Neighbouring councils are waging war on controversial plans to build a wind farm over their borders. It comes as opponents are given fresh ammunition with a new report revealing that wind farms in England are not producing as much electricity as the Government hoped they would.
Nuon Renewables wants to erect nine wind turbines on farmland near the villages of Knighton and Bearstone.
The firm has already submitted a planning application to North Shropshire District Council to erect a temporary mast for up to three years to measure wind speed on the site.
But it lies close to Shropshire’s border with Staffordshire and less than a mile from the boundary with Cheshire.
Loggerheads Parish Council announced its plans to object to the measuring mast at a public meeting it hosted on Thursday, December 7 in Knighton.
Now Newcastle Borough Council has thrown its hat into the ring by objecting to the proposal, and Crewe and Nantwich are expected to follow suit.
A spokesman for Newcastle Borough Council confirmed the decision had been made by the planning committee on Tuesday, with objections on three grounds including the appearance of the mast.
She said: “The mast would negatively impact on the intrinsic character of the surrounding countryside and the landscape, including land in the borough of Newcastle.”
The spokesman added the council felt the application was not detailed enough to allow a proper visual impact assessment.
During the same meeting, Newcastle Borough councillors rejected plans for similar wind measuring devices to be installed at Maer Hills, just five miles away from the Knighton site.
The row comes hot on the heels of a Renewable Energy Foundation’s (REF) report that all wind farms in England are running at less than 30 per cent of their capacity.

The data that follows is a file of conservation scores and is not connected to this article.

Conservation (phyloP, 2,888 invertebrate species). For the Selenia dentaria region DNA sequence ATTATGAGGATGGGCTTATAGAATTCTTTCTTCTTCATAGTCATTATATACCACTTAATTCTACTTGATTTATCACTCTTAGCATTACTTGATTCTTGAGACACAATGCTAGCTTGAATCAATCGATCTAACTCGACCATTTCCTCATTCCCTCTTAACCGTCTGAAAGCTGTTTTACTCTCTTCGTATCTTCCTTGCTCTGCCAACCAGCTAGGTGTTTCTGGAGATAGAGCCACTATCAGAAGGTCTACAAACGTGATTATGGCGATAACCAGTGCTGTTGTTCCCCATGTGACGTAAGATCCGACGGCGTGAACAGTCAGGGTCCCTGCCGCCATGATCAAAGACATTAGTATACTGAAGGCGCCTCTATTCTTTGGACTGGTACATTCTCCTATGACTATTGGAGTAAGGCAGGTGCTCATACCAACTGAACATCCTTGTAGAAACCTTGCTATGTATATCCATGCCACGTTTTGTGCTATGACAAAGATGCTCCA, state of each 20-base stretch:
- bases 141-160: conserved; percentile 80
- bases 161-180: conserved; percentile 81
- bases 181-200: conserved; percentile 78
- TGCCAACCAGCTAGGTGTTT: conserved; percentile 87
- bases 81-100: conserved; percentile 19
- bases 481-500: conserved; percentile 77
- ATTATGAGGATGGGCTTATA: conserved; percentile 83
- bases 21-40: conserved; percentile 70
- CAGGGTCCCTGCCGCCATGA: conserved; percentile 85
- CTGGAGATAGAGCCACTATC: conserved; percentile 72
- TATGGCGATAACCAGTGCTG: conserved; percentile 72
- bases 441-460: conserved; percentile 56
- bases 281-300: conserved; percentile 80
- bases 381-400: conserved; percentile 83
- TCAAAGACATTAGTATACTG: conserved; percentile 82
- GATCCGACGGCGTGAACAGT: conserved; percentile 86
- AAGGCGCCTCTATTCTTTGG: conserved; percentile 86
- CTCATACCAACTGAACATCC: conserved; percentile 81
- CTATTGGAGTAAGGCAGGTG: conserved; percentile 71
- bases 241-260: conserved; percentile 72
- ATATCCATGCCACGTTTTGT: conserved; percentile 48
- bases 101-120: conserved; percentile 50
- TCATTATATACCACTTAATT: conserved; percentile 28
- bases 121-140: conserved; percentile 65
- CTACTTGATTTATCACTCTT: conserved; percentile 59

And it revealed that inland wind farms were less efficient than those offshore.
Tony Ward, aged 56, who lives with his wife Tami, aged 52, at Bearstone Farm, half a mile from the proposed wind farm, said the report by the REF showed just how inefficient wind energy was.
He said: “It is a really relevant study.
“If we have to have wind farms, the place to put them isn’t inland, particularly not near people’s houses.”
But he said the Government had invested so much time and money in promoting wind farms as a major source of renewable energy that it would be unlikely to back down because of the study.
Dr Ward said: “I don’t think the study will make any difference to our making a case to stop the wind farm, but it gives us a moral victory and may perhaps persuade the planners this is not the right way forward.”
Dr Ward, who is director of the department of rehabilitation medicine based at the Haywood Hospital in Burslem, added the wind farm could have wider implications.
He said: “We have young horses and one doesn’t know what effect the wind turbines will have on them.
“I would not wish to put myself, my family and my neighbours at risk of things we just don’t know about.”
Roger Wytcherley, of action group Vortex (Veto on Rural Turbine Expansion), also welcomed the REF’s findings.
He said: “Vortex welcomes the findings because it adds strength to our campaign.”
Mr Wytcherley lives in Napley Heath, and his home overlooks the proposed site.
He added: “The frustrating thing for us is that wind power doesn’t actually work. The negative side completely outweighs the positive.”
Vortex is holding a drop-in session to raise public awareness at Norton-in-Hales Village Hall on Tuesday, from 7pm to 9pm.
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